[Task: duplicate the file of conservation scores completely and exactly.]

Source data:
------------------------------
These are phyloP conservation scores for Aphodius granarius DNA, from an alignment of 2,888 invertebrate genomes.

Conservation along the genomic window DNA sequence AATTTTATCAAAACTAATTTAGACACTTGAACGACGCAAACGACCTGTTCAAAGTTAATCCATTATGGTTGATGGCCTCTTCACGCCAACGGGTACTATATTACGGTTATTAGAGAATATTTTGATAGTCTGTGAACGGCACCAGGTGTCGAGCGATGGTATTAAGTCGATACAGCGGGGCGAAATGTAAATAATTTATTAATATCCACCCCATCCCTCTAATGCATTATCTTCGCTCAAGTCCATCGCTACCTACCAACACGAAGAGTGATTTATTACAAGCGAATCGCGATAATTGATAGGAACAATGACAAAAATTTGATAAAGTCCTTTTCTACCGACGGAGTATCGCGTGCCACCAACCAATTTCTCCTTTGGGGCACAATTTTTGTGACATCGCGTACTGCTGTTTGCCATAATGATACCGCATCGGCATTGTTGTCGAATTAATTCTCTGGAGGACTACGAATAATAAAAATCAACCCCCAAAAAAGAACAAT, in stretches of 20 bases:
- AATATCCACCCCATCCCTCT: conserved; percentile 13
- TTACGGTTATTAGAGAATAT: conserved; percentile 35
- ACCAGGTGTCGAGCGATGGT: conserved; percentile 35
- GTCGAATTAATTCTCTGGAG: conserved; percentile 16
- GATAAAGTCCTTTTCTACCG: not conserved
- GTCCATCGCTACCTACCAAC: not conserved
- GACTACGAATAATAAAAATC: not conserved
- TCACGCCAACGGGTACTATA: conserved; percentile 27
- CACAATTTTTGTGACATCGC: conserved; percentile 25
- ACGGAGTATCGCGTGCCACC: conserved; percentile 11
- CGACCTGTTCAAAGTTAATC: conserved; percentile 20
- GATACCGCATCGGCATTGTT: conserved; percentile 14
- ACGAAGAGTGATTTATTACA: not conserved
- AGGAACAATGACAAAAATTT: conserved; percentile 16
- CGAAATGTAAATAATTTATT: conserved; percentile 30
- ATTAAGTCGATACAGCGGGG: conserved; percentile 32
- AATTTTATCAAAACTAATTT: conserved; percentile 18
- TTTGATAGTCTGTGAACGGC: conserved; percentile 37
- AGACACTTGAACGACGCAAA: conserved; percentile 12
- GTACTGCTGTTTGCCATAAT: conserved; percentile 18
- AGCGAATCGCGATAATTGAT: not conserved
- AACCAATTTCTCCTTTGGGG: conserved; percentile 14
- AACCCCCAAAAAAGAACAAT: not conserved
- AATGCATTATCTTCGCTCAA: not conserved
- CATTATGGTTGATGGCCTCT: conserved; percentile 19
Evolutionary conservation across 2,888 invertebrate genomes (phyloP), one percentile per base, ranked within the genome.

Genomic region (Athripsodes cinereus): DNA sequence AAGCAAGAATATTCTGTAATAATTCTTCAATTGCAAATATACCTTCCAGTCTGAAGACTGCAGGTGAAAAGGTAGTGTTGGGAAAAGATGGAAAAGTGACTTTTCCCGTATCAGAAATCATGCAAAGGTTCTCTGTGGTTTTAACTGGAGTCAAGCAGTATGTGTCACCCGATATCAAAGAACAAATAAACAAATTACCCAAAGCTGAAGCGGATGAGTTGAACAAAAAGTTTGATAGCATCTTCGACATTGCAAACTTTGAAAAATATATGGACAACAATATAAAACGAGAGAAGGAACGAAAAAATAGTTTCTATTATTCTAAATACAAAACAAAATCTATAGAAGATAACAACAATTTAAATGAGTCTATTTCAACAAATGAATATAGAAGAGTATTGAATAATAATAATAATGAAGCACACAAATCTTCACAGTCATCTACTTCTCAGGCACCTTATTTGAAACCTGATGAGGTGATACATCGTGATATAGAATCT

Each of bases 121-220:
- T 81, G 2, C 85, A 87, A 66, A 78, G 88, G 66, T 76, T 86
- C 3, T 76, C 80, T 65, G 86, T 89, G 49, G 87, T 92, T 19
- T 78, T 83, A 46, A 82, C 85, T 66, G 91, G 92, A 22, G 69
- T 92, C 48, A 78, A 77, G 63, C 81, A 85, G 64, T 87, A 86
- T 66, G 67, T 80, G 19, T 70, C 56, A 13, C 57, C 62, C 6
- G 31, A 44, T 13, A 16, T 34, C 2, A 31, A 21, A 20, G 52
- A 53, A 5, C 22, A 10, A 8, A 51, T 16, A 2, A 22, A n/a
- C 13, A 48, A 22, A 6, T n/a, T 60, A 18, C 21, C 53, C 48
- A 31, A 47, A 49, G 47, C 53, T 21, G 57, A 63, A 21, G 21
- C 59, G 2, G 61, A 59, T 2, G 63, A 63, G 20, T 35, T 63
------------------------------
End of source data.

These are phyloP conservation scores for Aphodius granarius DNA, from an alignment of 2,888 invertebrate genomes.

Conservation along the genomic window DNA sequence AATTTTATCAAAACTAATTTAGACACTTGAACGACGCAAACGACCTGTTCAAAGTTAATCCATTATGGTTGATGGCCTCTTCACGCCAACGGGTACTATATTACGGTTATTAGAGAATATTTTGATAGTCTGTGAACGGCACCAGGTGTCGAGCGATGGTATTAAGTCGATACAGCGGGGCGAAATGTAAATAATTTATTAATATCCACCCCATCCCTCTAATGCATTATCTTCGCTCAAGTCCATCGCTACCTACCAACACGAAGAGTGATTTATTACAAGCGAATCGCGATAATTGATAGGAACAATGACAAAAATTTGATAAAGTCCTTTTCTACCGACGGAGTATCGCGTGCCACCAACCAATTTCTCCTTTGGGGCACAATTTTTGTGACATCGCGTACTGCTGTTTGCCATAATGATACCGCATCGGCATTGTTGTCGAATTAATTCTCTGGAGGACTACGAATAATAAAAATCAACCCCCAAAAAAGAACAAT, in stretches of 20 bases:
- AATATCCACCCCATCCCTCT: conserved; percentile 13
- TTACGGTTATTAGAGAATAT: conserved; percentile 35
- ACCAGGTGTCGAGCGATGGT: conserved; percentile 35
- GTCGAATTAATTCTCTGGAG: conserved; percentile 16
- GATAAAGTCCTTTTCTACCG: not conserved
- GTCCATCGCTACCTACCAAC: not conserved
- GACTACGAATAATAAAAATC: not conserved
- TCACGCCAACGGGTACTATA: conserved; percentile 27
- CACAATTTTTGTGACATCGC: conserved; percentile 25
- ACGGAGTATCGCGTGCCACC: conserved; percentile 11
- CGACCTGTTCAAAGTTAATC: conserved; percentile 20
- GATACCGCATCGGCATTGTT: conserved; percentile 14
- ACGAAGAGTGATTTATTACA: not conserved
- AGGAACAATGACAAAAATTT: conserved; percentile 16
- CGAAATGTAAATAATTTATT: conserved; percentile 30
- ATTAAGTCGATACAGCGGGG: conserved; percentile 32
- AATTTTATCAAAACTAATTT: conserved; percentile 18
- TTTGATAGTCTGTGAACGGC: conserved; percentile 37
- AGACACTTGAACGACGCAAA: conserved; percentile 12
- GTACTGCTGTTTGCCATAAT: conserved; percentile 18
- AGCGAATCGCGATAATTGAT: not conserved
- AACCAATTTCTCCTTTGGGG: conserved; percentile 14
- AACCCCCAAAAAAGAACAAT: not conserved
- AATGCATTATCTTCGCTCAA: not conserved
- CATTATGGTTGATGGCCTCT: conserved; percentile 19
Evolutionary conservation across 2,888 invertebrate genomes (phyloP), one percentile per base, ranked within the genome.

Genomic region (Athripsodes cinereus): DNA sequence AAGCAAGAATATTCTGTAATAATTCTTCAATTGCAAATATACCTTCCAGTCTGAAGACTGCAGGTGAAAAGGTAGTGTTGGGAAAAGATGGAAAAGTGACTTTTCCCGTATCAGAAATCATGCAAAGGTTCTCTGTGGTTTTAACTGGAGTCAAGCAGTATGTGTCACCCGATATCAAAGAACAAATAAACAAATTACCCAAAGCTGAAGCGGATGAGTTGAACAAAAAGTTTGATAGCATCTTCGACATTGCAAACTTTGAAAAATATATGGACAACAATATAAAACGAGAGAAGGAACGAAAAAATAGTTTCTATTATTCTAAATACAAAACAAAATCTATAGAAGATAACAACAATTTAAATGAGTCTATTTCAACAAATGAATATAGAAGAGTATTGAATAATAATAATAATGAAGCACACAAATCTTCACAGTCATCTACTTCTCAGGCACCTTATTTGAAACCTGATGAGGTGATACATCGTGATATAGAATCT

Each of bases 121-220:
- T 81, G 2, C 85, A 87, A 66, A 78, G 88, G 66, T 76, T 86
- C 3, T 76, C 80, T 65, G 86, T 89, G 49, G 87, T 92, T 19
- T 78, T 83, A 46, A 82, C 85, T 66, G 91, G 92, A 22, G 69
- T 92, C 48, A 78, A 77, G 63, C 81, A 85, G 64, T 87, A 86
- T 66, G 67, T 80, G 19, T 70, C 56, A 13, C 57, C 62, C 6
- G 31, A 44, T 13, A 16, T 34, C 2, A 31, A 21, A 20, G 52
- A 53, A 5, C 22, A 10, A 8, A 51, T 16, A 2, A 22, A n/a
- C 13, A 48, A 22, A 6, T n/a, T 60, A 18, C 21, C 53, C 48
- A 31, A 47, A 49, G 47, C 53, T 21, G 57, A 63, A 21, G 21
- C 59, G 2, G 61, A 59, T 2, G 63, A 63, G 20, T 35, T 63